The regime of Daniel Ortega and Rosario Murillo ordered off the air eleven radio stations, ten belonging to the Diocese of Matagalpa, the independent Radio Vos, and also shuttered the local TV channel RB3 “El Canal de la Zona Láctea”, whose programming was broadcast on subscription television.
The closure of the local media occurred between this Monday and Tuesday, and was carried out by the Nicaraguan Institute of Telecommunications (Telcor), whose general director is Nahima Díaz Flores, daughter of the national police chief, Francisco Diaz, an in-law of Daniel Ortega.
Telcor alleged in a letter sent to the management of the company Cablevisión Rio Blanco on August 2, that the local channel RB 3, which was broadcast on channel 15 of the programming grid of that subscription television, “does not have authorization from this regulatory body to operate as a local content channel.”
“By virtue of the above, I request that, once this communication is received, said Channel (RB 3) be removed from the grid of channels authorized by Telcor for the company Cablevision,” signed the deputy director of Telcor, Celina Delgado.
Likewise, the company Cablevisión Rio Blanco “must submit an updated grid proposal in all its categories, specifically indicating the new channel that will be broadcast in the position occupied by channel 15, for the corresponding review and authorization of this regulatory entity,” added Delgado.
The local channel RB 3, operating for 18 years in the municipality of Río Blanco in northern Nicaragua, is owned by journalist David Mendoza, who, in tears, announced the closure of his media outlet after receiving the notification from Telcor.
“We are going to continue reporting through social networks,” said the journalist, who emotionally said goodbye to his audience and his sponsors.
Radio Vos, also from Matagalpa, reported that a delegation from Telcor appeared this Tuesday accompanied by the Police to carry out a review of the transmission equipment. They concluded that they do not comply with the Law of Telecommunications and Postal Services, which indicates that broadcasters may not suspend transmissions except in a fortuitous event and must inform the license holder of the causes.
“After the supervision, we were notified of the cancellation of our 101.7 FM modulated frequency transmission license,” they indicate in a statement on their social networks. The radio was born 18 years ago and defined itself as a “feminist station alongside the population…”.
Monsignor Alvarez questions Telcor’s argument
The Diocese of Matagalpa reported Monday afternoon that they had been notified of the closure of five of their radio stations, but by the end of the day there were ten radio stations closed, said Monsignor Rolando Alvarez, bishop of that diocese and administrator of the Diocese of Estelí. Telcor’s argument is that the stations did not have the operating permits or “the current enabling title.”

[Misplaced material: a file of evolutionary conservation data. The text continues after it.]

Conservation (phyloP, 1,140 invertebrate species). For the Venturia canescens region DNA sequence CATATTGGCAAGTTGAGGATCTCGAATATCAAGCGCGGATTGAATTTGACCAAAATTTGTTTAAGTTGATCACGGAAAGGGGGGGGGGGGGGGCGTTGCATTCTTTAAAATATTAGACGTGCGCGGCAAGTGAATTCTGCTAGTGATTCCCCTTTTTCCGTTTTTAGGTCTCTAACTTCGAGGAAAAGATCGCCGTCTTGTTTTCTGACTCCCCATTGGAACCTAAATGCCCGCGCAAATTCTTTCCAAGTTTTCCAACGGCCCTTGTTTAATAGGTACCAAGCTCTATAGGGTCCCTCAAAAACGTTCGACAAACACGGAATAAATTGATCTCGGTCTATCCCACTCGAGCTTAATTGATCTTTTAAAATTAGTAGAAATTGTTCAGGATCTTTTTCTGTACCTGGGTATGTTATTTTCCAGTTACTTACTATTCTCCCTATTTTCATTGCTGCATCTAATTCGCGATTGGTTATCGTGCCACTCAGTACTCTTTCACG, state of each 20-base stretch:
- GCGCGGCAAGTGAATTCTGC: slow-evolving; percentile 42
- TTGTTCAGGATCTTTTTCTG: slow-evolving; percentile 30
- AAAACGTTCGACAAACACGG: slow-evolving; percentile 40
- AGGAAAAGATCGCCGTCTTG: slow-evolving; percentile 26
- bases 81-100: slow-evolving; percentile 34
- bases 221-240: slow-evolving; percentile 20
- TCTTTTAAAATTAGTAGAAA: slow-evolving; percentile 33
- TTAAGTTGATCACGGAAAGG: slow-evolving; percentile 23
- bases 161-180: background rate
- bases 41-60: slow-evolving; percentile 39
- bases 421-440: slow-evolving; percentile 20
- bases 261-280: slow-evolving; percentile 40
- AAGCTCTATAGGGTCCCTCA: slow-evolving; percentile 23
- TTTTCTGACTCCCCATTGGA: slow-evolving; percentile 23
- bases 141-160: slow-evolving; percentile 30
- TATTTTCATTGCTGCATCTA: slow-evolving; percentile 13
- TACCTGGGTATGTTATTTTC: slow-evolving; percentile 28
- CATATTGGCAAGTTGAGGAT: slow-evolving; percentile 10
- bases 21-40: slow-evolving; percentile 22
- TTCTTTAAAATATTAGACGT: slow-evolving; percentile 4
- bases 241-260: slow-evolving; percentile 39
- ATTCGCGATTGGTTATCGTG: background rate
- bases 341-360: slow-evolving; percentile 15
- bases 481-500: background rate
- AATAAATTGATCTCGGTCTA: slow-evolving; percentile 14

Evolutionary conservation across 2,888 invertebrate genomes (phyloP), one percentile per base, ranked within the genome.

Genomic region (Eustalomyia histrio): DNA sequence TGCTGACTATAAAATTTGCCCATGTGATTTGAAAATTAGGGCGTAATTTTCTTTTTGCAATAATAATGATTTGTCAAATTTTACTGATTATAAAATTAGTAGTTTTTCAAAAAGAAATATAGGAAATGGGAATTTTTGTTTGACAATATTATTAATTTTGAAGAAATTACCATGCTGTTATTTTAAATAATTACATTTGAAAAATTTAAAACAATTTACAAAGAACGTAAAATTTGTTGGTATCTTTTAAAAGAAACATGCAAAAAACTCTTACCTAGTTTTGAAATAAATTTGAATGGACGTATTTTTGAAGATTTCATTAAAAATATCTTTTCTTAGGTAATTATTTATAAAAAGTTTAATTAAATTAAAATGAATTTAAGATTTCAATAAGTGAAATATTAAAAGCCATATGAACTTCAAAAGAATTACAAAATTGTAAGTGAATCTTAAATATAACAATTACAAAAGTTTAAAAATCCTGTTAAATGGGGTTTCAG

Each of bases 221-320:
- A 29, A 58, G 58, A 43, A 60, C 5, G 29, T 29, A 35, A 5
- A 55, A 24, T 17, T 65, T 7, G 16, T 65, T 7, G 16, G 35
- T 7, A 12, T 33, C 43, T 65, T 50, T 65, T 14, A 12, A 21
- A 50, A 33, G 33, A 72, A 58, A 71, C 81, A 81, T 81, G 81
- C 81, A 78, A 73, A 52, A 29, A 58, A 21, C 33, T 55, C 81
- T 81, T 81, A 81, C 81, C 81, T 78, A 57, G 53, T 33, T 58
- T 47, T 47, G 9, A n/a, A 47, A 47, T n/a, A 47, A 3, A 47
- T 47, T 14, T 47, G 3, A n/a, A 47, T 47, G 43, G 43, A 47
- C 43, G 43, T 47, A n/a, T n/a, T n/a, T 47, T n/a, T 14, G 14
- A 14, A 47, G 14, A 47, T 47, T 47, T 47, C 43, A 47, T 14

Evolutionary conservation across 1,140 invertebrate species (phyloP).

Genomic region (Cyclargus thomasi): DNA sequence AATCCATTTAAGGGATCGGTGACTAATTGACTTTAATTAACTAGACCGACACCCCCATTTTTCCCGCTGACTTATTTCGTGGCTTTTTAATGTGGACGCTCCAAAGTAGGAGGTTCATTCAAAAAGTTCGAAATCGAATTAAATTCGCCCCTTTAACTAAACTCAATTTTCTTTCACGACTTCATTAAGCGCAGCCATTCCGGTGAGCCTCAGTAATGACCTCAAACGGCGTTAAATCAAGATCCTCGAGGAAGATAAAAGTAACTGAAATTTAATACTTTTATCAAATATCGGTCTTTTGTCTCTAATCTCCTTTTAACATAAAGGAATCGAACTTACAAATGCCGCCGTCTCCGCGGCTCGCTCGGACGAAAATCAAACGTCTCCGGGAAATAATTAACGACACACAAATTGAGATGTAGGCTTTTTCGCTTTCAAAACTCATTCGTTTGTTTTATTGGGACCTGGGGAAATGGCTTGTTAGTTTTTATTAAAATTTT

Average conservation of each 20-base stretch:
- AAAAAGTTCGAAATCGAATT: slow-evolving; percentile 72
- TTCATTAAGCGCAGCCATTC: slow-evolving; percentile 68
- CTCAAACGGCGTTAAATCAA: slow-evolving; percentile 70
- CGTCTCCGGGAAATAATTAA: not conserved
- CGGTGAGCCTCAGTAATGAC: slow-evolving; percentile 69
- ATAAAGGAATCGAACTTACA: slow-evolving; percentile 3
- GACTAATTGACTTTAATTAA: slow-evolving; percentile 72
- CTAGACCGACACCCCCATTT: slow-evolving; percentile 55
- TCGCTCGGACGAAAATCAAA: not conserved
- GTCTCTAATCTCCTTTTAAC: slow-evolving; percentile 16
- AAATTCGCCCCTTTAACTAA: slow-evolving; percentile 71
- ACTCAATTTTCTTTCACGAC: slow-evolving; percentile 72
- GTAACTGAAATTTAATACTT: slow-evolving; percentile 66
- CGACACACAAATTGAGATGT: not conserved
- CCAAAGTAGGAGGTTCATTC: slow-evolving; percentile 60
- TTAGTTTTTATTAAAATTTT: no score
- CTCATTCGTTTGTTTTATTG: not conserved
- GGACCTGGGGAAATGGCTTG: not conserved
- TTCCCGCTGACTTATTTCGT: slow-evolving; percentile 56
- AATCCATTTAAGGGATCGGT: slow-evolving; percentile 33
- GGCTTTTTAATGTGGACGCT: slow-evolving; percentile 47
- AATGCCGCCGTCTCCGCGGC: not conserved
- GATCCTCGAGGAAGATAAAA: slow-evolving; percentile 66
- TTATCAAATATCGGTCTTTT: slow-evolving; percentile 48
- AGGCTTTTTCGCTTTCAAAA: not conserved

However, Monsignor Alvarez clarified that he himself had submitted all the required documentation since 2016, but “we never received answers as is the custom of the Government in many other cases,” he said on Monday afternoon in an annoyed tone.
“If the director of Telcor, Nahima Díaz Flores, wants to receive me, I will take her the receipt and signature of that same day from Telcor, all the documents that I presented to them. If they are right, I myself will say to the people that they are correct in closing our radio stations, but if they are wrong, I hope they have the courage to say that they were wrong or that they purposely want to close our media” said Alverez.
The closed stations are Radio Hermanos, Radio Nuestra Señora de Lourdes, Radio Nuestra Señora de Fátima, Radio Alliens, Radio Monte Carmelo, Radio San Jose, Radio Catolica de Sebaco, Radio Santa Lucía, Radio Esquipulas, and Radio Catolica de Waslala, administered by the Diocese of Matagalpa.
The latter reported through its social network account that Telcor ordered the immediate cessation of its operations, justifying that its signal was not registered, despite the fact that the station presented the proper documentation. “The order was unequivocal,” reads the statement published on August 2.
After the massive closure of the stations, the Police violently assaulted and entered the Jesús de la Divina Misericordia parish in Sebaco, to take away the equipment of Radio Catolica, one of the closed stations. This caused the discontent of the population that came to defend the priest Uriel Vallejos, but they were attacked by the regime’s police with tear gas.
The priest and six parishioners have still been under police siege for more than 24 hours in the parish house.
Radio Hermanos, another of the closed radio stations, operated for 29 years and was heard through 92.3 in Modulated Frequency and 690 in Modulated Amplitude (AM). It was founded by Cardinal Leopoldo Jose Brenes in 1993 and has been dedicated to the evangelizing mission, they indicated in a note published on their website.
The Nicaraguan authorities have also removed from programming three Catholic channels that were broadcast on subscription television in the last three months.
At the same time, they maintain a crusade against the independent media, they have imprisoned and sentenced journalists and have criminalized the profession, forcing dozens of reporters to flee the country for their safety, as recently happened with the entire newsroom of the newspaper La Prensa, whose facilities are taken over by the Police.
With information from EFE